Adam Gordon


Adam Gordon is an actor and a Director of Tooth + Nail Theatre Company. Born in Glasgow,  Scotland, where he grew up, he has been heavily involved in theatre from a young age. In 2010 after graduating from St Andrews University with an MA (hons) in English and Film, he went on to intern for the Writer’s Theatre in Chicago in 2011 before completing the two-year Professional Acting course at the École Jacques Lecoq in 2014. Previous work includes: Estragon, ‘Waiting for Godot’, Muckle Roe Productions at the Byre Theatre and Tour; Hedwig, ‘Hedwig and the Angry Inch’, Burnt Out Bulbs at GRV; (Director) ‘Dracula’, Daysleeper Productions at the Barron Theatre; Laertes, ‘Hamlet’, Two-Day Productions, C Venues, Edinburgh 2009.

In 2014, Adam co-founded Tooth + Nail, an international theatre company, at the Ecole Jacques Lecoq, in Paris. The Company’s original, devised work has been described as ‘dark, funny and highly physical.’ The most recent production, Hummingbird, has been performed at this years Edinburgh Festival Fringe, receiving excellent reviews.


Paul Verlaine


Born in 1844, Paul Verlaine was a highly distinguished literary poet, associated with the Symbolist movement, renowned for the structure and the restrained classicism of his work. After early literary success, Verlaine’s career was blown off course by his affair with the 17 year old Rimbaud. Leaving his wife and baby to embark on the affair in Brussels and then in London, and as a result spending 2 years in a Belgian prison, Verlaine was for some time persona non grata in French literary circles, re-emerging only in the 1890s as a leading figure in the so-called Decadent Movement, at which time he was often to be seen drinking absinthe in the cafes of the Left Bank in Paris.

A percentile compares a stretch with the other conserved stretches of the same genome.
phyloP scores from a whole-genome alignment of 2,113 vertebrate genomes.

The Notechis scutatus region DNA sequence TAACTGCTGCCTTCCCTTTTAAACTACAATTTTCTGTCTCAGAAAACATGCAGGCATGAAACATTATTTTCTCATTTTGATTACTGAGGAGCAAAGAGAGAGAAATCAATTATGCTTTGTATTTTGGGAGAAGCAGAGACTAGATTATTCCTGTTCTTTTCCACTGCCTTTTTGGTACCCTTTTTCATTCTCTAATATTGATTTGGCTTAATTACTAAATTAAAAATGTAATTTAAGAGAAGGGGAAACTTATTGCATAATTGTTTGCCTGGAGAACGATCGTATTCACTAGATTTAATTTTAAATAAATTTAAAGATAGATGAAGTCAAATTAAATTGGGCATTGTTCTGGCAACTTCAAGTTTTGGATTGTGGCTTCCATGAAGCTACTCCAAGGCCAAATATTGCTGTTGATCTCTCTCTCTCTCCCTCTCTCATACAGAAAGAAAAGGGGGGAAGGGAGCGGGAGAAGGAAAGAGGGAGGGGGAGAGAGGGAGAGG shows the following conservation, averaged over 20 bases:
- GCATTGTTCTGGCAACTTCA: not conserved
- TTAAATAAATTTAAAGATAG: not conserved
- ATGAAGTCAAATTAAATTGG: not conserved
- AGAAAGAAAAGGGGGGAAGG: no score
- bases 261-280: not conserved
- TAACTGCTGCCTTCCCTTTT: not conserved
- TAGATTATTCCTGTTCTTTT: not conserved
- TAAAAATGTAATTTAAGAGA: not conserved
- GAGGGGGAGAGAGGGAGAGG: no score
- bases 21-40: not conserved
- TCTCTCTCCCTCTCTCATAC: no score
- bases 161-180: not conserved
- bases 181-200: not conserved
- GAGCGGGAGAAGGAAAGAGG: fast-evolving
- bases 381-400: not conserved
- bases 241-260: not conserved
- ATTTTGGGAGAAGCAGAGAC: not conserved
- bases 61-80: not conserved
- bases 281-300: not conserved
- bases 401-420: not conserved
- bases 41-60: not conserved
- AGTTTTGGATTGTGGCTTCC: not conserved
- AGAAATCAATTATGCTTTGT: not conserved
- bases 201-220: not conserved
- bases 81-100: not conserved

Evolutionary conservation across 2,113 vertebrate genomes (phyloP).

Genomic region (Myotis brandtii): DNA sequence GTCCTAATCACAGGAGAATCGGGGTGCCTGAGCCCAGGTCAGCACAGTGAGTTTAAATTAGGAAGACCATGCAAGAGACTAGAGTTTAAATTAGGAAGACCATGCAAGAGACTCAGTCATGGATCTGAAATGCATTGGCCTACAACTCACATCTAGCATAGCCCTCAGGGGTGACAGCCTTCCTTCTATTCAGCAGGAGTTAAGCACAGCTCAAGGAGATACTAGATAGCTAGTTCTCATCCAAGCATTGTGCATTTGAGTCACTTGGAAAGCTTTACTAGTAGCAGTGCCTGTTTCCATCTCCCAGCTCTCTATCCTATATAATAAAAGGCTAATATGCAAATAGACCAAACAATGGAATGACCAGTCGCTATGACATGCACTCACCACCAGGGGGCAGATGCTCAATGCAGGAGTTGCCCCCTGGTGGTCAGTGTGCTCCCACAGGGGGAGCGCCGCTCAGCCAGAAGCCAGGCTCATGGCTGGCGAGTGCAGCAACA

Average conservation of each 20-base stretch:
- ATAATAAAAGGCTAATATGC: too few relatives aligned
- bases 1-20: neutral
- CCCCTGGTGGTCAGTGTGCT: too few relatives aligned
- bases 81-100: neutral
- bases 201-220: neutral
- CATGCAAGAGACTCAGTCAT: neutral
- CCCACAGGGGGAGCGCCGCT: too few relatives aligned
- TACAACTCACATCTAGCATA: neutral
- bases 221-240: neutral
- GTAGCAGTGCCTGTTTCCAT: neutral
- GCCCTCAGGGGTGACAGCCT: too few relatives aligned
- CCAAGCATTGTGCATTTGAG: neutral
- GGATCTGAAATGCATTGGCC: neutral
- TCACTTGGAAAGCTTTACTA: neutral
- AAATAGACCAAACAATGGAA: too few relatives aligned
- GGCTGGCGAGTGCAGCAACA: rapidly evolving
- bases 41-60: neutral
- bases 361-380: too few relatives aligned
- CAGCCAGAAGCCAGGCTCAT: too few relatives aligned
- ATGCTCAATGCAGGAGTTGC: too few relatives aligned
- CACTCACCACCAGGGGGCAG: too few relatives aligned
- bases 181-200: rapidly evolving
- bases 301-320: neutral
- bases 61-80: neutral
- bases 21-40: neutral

Now recognised as one of the leading French poets of the 19th century, his poems have been set to music by most of celebrated French composers of the 19th and 20th centuries. Thanks to Verlaine the poems of his friend Rimbaud were published after the latter’s death, and went on to revolutionise French poetry. More accessible and less iconoclastic than that of Rimbaud, Verlaine’s poetry is some of the best literary work of his era.

Arthur Rimbaud


Born in 1854, the original enfant terrible, Rimbaud was a visionary modernist poet who transformed French poetry. A precocious literary genius from the town of Charleville, close to the border with Belgium, in 1871 he was introduced to the older and more established poet, Paul Verlaine, and started a scandalous love affair with him. Shortly afterwards the two poets ran away together to the relative anonymity of London, then a fast-developing industrial metropolis. During the brief time that he lived in London, Rimbaud probably worked on his two acknowledged masterpieces, Illuminations (Illuminations) and Une Saison en Enfer (A Season in Hell). After a terrible row at No 8 Royal College Street, the stormy relationship with Verlaine came to an abrupt end in June 1873. Verlaine later shot and wounded Rimbaud in a hotel room in Brussels, and ended up in a Belgian prison. Shortly after the split Rimbaud gave up literature for ever and went off to become an explorer, trader and arms dealer in the horn of Africa. He died in Marseilles in 1891 at the age of only 37.